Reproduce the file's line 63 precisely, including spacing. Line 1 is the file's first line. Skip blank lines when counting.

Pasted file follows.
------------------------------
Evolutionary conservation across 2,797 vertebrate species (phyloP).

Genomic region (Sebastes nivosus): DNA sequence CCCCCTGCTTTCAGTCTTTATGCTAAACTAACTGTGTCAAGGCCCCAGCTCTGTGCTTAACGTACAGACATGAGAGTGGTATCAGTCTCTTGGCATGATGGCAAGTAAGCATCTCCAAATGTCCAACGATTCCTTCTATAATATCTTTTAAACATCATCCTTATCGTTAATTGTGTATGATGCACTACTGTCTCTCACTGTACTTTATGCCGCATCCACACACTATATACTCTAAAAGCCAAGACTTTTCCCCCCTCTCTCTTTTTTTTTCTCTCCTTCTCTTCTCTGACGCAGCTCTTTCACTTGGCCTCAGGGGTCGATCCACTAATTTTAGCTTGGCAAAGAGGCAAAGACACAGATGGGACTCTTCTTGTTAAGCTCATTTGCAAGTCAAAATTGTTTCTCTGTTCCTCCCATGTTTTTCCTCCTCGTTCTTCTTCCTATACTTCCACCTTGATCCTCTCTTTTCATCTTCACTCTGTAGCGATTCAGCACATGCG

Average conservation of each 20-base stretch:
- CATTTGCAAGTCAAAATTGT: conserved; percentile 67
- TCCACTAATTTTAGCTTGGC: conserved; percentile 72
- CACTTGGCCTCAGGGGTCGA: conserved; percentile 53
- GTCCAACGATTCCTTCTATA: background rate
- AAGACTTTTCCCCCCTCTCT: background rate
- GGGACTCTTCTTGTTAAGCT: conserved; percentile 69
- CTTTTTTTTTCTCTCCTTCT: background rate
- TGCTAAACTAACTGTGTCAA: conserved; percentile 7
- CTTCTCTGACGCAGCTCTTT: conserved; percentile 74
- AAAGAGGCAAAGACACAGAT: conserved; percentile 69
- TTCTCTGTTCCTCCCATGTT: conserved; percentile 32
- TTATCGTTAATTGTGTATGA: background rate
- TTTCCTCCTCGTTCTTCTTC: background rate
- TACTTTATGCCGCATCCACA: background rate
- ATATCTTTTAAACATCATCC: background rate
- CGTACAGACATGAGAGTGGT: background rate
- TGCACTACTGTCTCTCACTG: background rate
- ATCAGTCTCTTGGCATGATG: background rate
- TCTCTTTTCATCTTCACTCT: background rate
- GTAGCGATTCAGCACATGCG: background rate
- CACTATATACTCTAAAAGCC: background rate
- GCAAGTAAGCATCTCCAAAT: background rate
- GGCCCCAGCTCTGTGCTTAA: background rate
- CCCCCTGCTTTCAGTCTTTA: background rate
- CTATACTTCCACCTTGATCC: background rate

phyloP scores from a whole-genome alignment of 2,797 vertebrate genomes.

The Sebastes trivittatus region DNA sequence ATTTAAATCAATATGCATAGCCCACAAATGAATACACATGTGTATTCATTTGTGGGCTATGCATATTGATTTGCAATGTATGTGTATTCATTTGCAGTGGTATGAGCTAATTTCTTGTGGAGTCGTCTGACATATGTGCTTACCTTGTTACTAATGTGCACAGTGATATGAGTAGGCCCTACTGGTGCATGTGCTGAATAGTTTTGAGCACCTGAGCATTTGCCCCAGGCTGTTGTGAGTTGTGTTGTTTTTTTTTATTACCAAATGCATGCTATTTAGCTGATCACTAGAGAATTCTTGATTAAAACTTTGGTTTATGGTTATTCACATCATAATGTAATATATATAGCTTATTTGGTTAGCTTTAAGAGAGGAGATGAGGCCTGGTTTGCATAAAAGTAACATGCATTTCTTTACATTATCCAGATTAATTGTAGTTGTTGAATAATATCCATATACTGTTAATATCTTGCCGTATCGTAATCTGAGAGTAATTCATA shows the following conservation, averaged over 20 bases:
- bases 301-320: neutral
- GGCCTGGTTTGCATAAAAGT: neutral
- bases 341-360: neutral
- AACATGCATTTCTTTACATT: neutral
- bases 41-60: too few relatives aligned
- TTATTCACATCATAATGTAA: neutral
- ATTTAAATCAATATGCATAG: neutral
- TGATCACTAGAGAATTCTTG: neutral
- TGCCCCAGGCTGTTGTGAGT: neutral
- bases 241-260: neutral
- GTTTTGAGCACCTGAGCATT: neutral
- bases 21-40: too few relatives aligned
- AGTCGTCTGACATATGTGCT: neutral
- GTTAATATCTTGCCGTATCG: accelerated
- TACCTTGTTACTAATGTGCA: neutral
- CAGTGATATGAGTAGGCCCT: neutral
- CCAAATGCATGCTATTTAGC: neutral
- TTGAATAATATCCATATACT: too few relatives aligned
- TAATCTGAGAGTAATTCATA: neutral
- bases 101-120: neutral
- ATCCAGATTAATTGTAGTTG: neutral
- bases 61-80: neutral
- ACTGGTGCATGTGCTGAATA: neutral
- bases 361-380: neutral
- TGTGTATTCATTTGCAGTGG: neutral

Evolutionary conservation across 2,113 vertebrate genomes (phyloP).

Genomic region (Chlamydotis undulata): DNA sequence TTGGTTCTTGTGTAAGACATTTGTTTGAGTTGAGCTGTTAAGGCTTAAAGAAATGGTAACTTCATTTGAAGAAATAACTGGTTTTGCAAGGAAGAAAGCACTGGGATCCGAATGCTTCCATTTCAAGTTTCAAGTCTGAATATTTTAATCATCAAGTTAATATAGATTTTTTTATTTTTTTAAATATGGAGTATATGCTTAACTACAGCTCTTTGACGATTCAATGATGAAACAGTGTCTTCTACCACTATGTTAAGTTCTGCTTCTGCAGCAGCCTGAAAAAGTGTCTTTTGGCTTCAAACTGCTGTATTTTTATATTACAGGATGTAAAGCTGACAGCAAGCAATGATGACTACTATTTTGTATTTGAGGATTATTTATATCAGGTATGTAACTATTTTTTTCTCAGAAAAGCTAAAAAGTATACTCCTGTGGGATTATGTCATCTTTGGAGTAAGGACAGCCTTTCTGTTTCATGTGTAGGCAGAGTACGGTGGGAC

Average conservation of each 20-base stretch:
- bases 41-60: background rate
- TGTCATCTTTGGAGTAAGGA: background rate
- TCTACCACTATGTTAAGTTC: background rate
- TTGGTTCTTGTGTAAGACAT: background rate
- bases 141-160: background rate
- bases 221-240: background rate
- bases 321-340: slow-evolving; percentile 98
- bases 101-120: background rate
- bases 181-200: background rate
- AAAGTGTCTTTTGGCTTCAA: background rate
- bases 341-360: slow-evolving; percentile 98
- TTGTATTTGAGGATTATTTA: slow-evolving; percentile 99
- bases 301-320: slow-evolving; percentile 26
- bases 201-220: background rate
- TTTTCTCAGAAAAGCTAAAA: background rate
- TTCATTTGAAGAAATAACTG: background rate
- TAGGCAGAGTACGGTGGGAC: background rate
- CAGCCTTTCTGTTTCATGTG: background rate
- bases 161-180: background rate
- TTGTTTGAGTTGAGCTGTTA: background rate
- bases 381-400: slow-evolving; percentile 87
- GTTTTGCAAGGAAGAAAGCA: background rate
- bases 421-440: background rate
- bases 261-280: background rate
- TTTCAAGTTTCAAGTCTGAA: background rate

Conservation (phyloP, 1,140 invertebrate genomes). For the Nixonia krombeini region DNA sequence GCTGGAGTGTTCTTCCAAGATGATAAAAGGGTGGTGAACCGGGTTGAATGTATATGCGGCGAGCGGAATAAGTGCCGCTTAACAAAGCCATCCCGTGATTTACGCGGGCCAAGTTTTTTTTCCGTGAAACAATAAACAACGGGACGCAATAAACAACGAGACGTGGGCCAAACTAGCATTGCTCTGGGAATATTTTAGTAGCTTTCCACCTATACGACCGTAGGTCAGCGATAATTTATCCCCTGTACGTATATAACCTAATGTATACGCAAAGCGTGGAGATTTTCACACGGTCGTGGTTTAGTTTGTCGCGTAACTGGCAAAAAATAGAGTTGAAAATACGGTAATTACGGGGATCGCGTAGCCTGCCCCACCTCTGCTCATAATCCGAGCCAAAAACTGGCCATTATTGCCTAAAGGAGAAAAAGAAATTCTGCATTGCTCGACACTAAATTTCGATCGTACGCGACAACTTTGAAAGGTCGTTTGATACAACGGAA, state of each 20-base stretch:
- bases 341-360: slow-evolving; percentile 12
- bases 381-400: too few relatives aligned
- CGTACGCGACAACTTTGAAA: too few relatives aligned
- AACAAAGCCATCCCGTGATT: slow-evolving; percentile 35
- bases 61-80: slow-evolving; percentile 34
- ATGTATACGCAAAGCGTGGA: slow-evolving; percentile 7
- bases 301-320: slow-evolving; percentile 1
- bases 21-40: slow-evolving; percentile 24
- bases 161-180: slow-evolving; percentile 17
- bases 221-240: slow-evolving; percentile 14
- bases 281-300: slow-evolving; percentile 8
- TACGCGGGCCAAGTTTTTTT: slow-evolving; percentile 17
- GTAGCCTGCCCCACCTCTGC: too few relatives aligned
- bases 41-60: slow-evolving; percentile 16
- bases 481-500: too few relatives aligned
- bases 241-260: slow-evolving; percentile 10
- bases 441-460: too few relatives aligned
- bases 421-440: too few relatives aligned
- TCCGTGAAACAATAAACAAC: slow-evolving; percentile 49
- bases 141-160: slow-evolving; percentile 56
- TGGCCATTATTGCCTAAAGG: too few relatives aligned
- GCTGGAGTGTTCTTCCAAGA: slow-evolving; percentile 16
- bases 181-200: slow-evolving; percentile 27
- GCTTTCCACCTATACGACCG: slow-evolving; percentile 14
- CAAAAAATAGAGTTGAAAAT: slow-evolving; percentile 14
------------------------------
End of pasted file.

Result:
- bases 141-160: background rate